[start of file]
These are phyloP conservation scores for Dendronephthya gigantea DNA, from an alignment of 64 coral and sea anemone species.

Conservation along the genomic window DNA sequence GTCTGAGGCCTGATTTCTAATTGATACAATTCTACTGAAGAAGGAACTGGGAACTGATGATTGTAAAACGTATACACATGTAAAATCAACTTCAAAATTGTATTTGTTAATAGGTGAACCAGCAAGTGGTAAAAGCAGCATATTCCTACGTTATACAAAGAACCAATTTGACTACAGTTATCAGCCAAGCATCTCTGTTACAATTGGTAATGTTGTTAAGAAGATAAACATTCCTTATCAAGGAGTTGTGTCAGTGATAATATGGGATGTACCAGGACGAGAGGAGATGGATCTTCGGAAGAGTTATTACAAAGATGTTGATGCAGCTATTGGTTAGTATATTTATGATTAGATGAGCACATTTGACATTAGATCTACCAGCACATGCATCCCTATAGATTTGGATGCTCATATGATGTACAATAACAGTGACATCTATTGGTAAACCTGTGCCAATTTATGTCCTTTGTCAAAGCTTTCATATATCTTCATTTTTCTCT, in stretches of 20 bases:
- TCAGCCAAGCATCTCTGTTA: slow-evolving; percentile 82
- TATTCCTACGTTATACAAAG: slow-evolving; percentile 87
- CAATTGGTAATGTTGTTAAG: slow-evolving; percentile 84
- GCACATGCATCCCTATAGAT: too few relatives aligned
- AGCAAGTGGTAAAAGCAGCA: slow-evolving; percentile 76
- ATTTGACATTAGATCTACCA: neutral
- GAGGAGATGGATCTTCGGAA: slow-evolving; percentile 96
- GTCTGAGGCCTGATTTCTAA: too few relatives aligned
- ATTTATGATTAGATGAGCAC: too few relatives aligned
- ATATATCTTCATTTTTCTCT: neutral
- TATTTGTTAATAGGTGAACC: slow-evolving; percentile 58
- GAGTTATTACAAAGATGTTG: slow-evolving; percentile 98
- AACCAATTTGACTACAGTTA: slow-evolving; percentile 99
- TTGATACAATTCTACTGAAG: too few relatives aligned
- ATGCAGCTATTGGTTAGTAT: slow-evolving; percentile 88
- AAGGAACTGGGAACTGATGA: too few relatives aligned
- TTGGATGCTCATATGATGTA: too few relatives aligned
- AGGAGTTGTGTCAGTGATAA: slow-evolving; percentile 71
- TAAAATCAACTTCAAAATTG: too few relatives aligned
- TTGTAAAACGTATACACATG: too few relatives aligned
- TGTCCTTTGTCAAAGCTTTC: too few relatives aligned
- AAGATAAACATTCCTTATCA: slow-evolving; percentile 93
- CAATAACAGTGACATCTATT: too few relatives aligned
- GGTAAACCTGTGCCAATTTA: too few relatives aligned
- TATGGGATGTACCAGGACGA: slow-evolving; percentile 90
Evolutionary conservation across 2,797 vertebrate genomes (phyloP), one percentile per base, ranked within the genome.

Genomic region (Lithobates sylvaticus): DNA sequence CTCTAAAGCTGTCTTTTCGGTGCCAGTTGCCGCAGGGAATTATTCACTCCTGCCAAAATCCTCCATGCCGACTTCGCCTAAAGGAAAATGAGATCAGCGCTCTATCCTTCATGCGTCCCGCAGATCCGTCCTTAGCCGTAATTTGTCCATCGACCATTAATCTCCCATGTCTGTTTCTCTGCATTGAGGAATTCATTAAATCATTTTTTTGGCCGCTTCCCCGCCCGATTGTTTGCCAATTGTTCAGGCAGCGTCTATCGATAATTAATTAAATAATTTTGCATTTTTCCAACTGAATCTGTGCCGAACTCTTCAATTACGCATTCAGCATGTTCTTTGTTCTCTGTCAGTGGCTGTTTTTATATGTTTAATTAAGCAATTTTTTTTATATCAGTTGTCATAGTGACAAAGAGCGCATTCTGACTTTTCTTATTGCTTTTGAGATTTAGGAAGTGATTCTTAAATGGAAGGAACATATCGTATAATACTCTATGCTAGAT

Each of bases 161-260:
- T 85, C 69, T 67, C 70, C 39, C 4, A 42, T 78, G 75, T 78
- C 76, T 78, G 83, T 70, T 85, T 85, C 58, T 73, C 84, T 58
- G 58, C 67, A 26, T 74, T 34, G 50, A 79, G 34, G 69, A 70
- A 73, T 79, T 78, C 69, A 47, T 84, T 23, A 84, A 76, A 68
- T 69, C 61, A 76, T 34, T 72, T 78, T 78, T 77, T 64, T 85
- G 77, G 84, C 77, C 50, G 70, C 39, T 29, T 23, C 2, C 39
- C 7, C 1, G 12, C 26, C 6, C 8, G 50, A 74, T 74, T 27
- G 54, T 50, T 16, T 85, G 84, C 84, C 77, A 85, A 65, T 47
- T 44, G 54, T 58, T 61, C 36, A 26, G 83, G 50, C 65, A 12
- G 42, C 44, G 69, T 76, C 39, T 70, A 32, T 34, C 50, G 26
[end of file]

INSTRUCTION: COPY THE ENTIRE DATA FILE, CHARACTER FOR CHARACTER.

These are phyloP conservation scores for Dendronephthya gigantea DNA, from an alignment of 64 coral and sea anemone species.

Conservation along the genomic window DNA sequence GTCTGAGGCCTGATTTCTAATTGATACAATTCTACTGAAGAAGGAACTGGGAACTGATGATTGTAAAACGTATACACATGTAAAATCAACTTCAAAATTGTATTTGTTAATAGGTGAACCAGCAAGTGGTAAAAGCAGCATATTCCTACGTTATACAAAGAACCAATTTGACTACAGTTATCAGCCAAGCATCTCTGTTACAATTGGTAATGTTGTTAAGAAGATAAACATTCCTTATCAAGGAGTTGTGTCAGTGATAATATGGGATGTACCAGGACGAGAGGAGATGGATCTTCGGAAGAGTTATTACAAAGATGTTGATGCAGCTATTGGTTAGTATATTTATGATTAGATGAGCACATTTGACATTAGATCTACCAGCACATGCATCCCTATAGATTTGGATGCTCATATGATGTACAATAACAGTGACATCTATTGGTAAACCTGTGCCAATTTATGTCCTTTGTCAAAGCTTTCATATATCTTCATTTTTCTCT, in stretches of 20 bases:
- TCAGCCAAGCATCTCTGTTA: slow-evolving; percentile 82
- TATTCCTACGTTATACAAAG: slow-evolving; percentile 87
- CAATTGGTAATGTTGTTAAG: slow-evolving; percentile 84
- GCACATGCATCCCTATAGAT: too few relatives aligned
- AGCAAGTGGTAAAAGCAGCA: slow-evolving; percentile 76
- ATTTGACATTAGATCTACCA: neutral
- GAGGAGATGGATCTTCGGAA: slow-evolving; percentile 96
- GTCTGAGGCCTGATTTCTAA: too few relatives aligned
- ATTTATGATTAGATGAGCAC: too few relatives aligned
- ATATATCTTCATTTTTCTCT: neutral
- TATTTGTTAATAGGTGAACC: slow-evolving; percentile 58
- GAGTTATTACAAAGATGTTG: slow-evolving; percentile 98
- AACCAATTTGACTACAGTTA: slow-evolving; percentile 99
- TTGATACAATTCTACTGAAG: too few relatives aligned
- ATGCAGCTATTGGTTAGTAT: slow-evolving; percentile 88
- AAGGAACTGGGAACTGATGA: too few relatives aligned
- TTGGATGCTCATATGATGTA: too few relatives aligned
- AGGAGTTGTGTCAGTGATAA: slow-evolving; percentile 71
- TAAAATCAACTTCAAAATTG: too few relatives aligned
- TTGTAAAACGTATACACATG: too few relatives aligned
- TGTCCTTTGTCAAAGCTTTC: too few relatives aligned
- AAGATAAACATTCCTTATCA: slow-evolving; percentile 93
- CAATAACAGTGACATCTATT: too few relatives aligned
- GGTAAACCTGTGCCAATTTA: too few relatives aligned
- TATGGGATGTACCAGGACGA: slow-evolving; percentile 90
Evolutionary conservation across 2,797 vertebrate genomes (phyloP), one percentile per base, ranked within the genome.

Genomic region (Lithobates sylvaticus): DNA sequence CTCTAAAGCTGTCTTTTCGGTGCCAGTTGCCGCAGGGAATTATTCACTCCTGCCAAAATCCTCCATGCCGACTTCGCCTAAAGGAAAATGAGATCAGCGCTCTATCCTTCATGCGTCCCGCAGATCCGTCCTTAGCCGTAATTTGTCCATCGACCATTAATCTCCCATGTCTGTTTCTCTGCATTGAGGAATTCATTAAATCATTTTTTTGGCCGCTTCCCCGCCCGATTGTTTGCCAATTGTTCAGGCAGCGTCTATCGATAATTAATTAAATAATTTTGCATTTTTCCAACTGAATCTGTGCCGAACTCTTCAATTACGCATTCAGCATGTTCTTTGTTCTCTGTCAGTGGCTGTTTTTATATGTTTAATTAAGCAATTTTTTTTATATCAGTTGTCATAGTGACAAAGAGCGCATTCTGACTTTTCTTATTGCTTTTGAGATTTAGGAAGTGATTCTTAAATGGAAGGAACATATCGTATAATACTCTATGCTAGAT

Each of bases 161-260:
- T 85, C 69, T 67, C 70, C 39, C 4, A 42, T 78, G 75, T 78
- C 76, T 78, G 83, T 70, T 85, T 85, C 58, T 73, C 84, T 58
- G 58, C 67, A 26, T 74, T 34, G 50, A 79, G 34, G 69, A 70
- A 73, T 79, T 78, C 69, A 47, T 84, T 23, A 84, A 76, A 68
- T 69, C 61, A 76, T 34, T 72, T 78, T 78, T 77, T 64, T 85
- G 77, G 84, C 77, C 50, G 70, C 39, T 29, T 23, C 2, C 39
- C 7, C 1, G 12, C 26, C 6, C 8, G 50, A 74, T 74, T 27
- G 54, T 50, T 16, T 85, G 84, C 84, C 77, A 85, A 65, T 47
- T 44, G 54, T 58, T 61, C 36, A 26, G 83, G 50, C 65, A 12
- G 42, C 44, G 69, T 76, C 39, T 70, A 32, T 34, C 50, G 26